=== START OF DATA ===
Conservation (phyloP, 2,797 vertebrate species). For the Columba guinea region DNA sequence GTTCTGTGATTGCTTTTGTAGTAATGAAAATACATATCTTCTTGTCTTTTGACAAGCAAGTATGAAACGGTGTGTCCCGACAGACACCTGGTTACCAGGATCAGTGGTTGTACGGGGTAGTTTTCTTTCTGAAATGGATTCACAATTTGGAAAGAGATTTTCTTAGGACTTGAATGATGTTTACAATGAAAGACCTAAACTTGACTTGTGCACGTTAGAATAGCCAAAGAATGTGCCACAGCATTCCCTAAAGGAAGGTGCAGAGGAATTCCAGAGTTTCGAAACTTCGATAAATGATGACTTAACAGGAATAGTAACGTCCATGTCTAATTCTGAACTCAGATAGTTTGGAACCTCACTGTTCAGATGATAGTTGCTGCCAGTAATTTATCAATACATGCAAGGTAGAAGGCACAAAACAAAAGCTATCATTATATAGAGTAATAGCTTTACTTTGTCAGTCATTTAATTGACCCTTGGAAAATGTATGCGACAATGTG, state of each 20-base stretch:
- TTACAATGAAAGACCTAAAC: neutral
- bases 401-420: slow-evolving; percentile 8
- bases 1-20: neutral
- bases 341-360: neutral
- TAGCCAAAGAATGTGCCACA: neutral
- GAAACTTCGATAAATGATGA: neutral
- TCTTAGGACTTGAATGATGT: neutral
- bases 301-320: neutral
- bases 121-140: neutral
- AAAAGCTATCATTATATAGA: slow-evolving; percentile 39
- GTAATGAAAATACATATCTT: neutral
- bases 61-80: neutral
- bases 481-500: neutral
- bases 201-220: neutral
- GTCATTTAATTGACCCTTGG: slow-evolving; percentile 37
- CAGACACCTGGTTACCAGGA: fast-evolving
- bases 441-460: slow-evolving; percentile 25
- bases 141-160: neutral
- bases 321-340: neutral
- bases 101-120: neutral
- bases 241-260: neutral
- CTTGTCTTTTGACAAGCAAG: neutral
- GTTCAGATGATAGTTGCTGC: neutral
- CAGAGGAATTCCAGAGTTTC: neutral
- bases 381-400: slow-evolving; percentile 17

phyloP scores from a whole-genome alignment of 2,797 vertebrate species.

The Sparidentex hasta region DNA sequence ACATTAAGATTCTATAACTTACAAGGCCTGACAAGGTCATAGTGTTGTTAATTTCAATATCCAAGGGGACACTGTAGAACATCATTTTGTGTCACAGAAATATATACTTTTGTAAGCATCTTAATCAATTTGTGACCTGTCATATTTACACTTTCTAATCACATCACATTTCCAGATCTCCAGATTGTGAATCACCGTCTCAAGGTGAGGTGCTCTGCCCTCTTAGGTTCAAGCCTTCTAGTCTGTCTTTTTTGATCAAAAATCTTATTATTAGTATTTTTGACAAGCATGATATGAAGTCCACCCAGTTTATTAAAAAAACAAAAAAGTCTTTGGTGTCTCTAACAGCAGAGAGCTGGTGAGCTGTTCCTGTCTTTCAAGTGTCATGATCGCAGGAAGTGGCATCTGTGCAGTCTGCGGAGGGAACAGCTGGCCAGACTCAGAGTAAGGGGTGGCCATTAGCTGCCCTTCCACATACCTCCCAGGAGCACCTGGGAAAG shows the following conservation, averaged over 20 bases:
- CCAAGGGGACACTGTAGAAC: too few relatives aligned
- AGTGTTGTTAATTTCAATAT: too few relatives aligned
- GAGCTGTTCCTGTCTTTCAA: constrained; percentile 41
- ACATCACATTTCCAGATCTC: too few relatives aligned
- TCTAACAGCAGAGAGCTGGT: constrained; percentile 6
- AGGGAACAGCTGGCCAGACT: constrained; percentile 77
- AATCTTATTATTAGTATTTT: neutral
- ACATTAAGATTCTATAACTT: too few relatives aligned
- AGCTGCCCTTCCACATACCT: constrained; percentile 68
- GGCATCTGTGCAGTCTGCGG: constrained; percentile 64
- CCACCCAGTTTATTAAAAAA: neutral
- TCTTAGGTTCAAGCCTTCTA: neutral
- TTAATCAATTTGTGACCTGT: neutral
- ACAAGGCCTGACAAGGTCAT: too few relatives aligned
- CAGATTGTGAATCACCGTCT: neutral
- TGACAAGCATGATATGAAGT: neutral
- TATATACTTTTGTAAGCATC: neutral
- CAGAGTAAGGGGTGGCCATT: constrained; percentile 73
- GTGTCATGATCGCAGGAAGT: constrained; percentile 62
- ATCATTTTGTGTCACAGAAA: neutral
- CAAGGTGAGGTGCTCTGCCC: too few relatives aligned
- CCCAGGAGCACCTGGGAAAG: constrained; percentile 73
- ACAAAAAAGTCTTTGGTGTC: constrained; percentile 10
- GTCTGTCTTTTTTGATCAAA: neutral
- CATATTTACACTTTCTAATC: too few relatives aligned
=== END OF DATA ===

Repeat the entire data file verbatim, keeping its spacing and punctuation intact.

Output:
Conservation (phyloP, 2,797 vertebrate species). For the Columba guinea region DNA sequence GTTCTGTGATTGCTTTTGTAGTAATGAAAATACATATCTTCTTGTCTTTTGACAAGCAAGTATGAAACGGTGTGTCCCGACAGACACCTGGTTACCAGGATCAGTGGTTGTACGGGGTAGTTTTCTTTCTGAAATGGATTCACAATTTGGAAAGAGATTTTCTTAGGACTTGAATGATGTTTACAATGAAAGACCTAAACTTGACTTGTGCACGTTAGAATAGCCAAAGAATGTGCCACAGCATTCCCTAAAGGAAGGTGCAGAGGAATTCCAGAGTTTCGAAACTTCGATAAATGATGACTTAACAGGAATAGTAACGTCCATGTCTAATTCTGAACTCAGATAGTTTGGAACCTCACTGTTCAGATGATAGTTGCTGCCAGTAATTTATCAATACATGCAAGGTAGAAGGCACAAAACAAAAGCTATCATTATATAGAGTAATAGCTTTACTTTGTCAGTCATTTAATTGACCCTTGGAAAATGTATGCGACAATGTG, state of each 20-base stretch:
- TTACAATGAAAGACCTAAAC: neutral
- bases 401-420: slow-evolving; percentile 8
- bases 1-20: neutral
- bases 341-360: neutral
- TAGCCAAAGAATGTGCCACA: neutral
- GAAACTTCGATAAATGATGA: neutral
- TCTTAGGACTTGAATGATGT: neutral
- bases 301-320: neutral
- bases 121-140: neutral
- AAAAGCTATCATTATATAGA: slow-evolving; percentile 39
- GTAATGAAAATACATATCTT: neutral
- bases 61-80: neutral
- bases 481-500: neutral
- bases 201-220: neutral
- GTCATTTAATTGACCCTTGG: slow-evolving; percentile 37
- CAGACACCTGGTTACCAGGA: fast-evolving
- bases 441-460: slow-evolving; percentile 25
- bases 141-160: neutral
- bases 321-340: neutral
- bases 101-120: neutral
- bases 241-260: neutral
- CTTGTCTTTTGACAAGCAAG: neutral
- GTTCAGATGATAGTTGCTGC: neutral
- CAGAGGAATTCCAGAGTTTC: neutral
- bases 381-400: slow-evolving; percentile 17

phyloP scores from a whole-genome alignment of 2,797 vertebrate species.

The Sparidentex hasta region DNA sequence ACATTAAGATTCTATAACTTACAAGGCCTGACAAGGTCATAGTGTTGTTAATTTCAATATCCAAGGGGACACTGTAGAACATCATTTTGTGTCACAGAAATATATACTTTTGTAAGCATCTTAATCAATTTGTGACCTGTCATATTTACACTTTCTAATCACATCACATTTCCAGATCTCCAGATTGTGAATCACCGTCTCAAGGTGAGGTGCTCTGCCCTCTTAGGTTCAAGCCTTCTAGTCTGTCTTTTTTGATCAAAAATCTTATTATTAGTATTTTTGACAAGCATGATATGAAGTCCACCCAGTTTATTAAAAAAACAAAAAAGTCTTTGGTGTCTCTAACAGCAGAGAGCTGGTGAGCTGTTCCTGTCTTTCAAGTGTCATGATCGCAGGAAGTGGCATCTGTGCAGTCTGCGGAGGGAACAGCTGGCCAGACTCAGAGTAAGGGGTGGCCATTAGCTGCCCTTCCACATACCTCCCAGGAGCACCTGGGAAAG shows the following conservation, averaged over 20 bases:
- CCAAGGGGACACTGTAGAAC: too few relatives aligned
- AGTGTTGTTAATTTCAATAT: too few relatives aligned
- GAGCTGTTCCTGTCTTTCAA: constrained; percentile 41
- ACATCACATTTCCAGATCTC: too few relatives aligned
- TCTAACAGCAGAGAGCTGGT: constrained; percentile 6
- AGGGAACAGCTGGCCAGACT: constrained; percentile 77
- AATCTTATTATTAGTATTTT: neutral
- ACATTAAGATTCTATAACTT: too few relatives aligned
- AGCTGCCCTTCCACATACCT: constrained; percentile 68
- GGCATCTGTGCAGTCTGCGG: constrained; percentile 64
- CCACCCAGTTTATTAAAAAA: neutral
- TCTTAGGTTCAAGCCTTCTA: neutral
- TTAATCAATTTGTGACCTGT: neutral
- ACAAGGCCTGACAAGGTCAT: too few relatives aligned
- CAGATTGTGAATCACCGTCT: neutral
- TGACAAGCATGATATGAAGT: neutral
- TATATACTTTTGTAAGCATC: neutral
- CAGAGTAAGGGGTGGCCATT: constrained; percentile 73
- GTGTCATGATCGCAGGAAGT: constrained; percentile 62
- ATCATTTTGTGTCACAGAAA: neutral
- CAAGGTGAGGTGCTCTGCCC: too few relatives aligned
- CCCAGGAGCACCTGGGAAAG: constrained; percentile 73
- ACAAAAAAGTCTTTGGTGTC: constrained; percentile 10
- GTCTGTCTTTTTTGATCAAA: neutral
- CATATTTACACTTTCTAATC: too few relatives aligned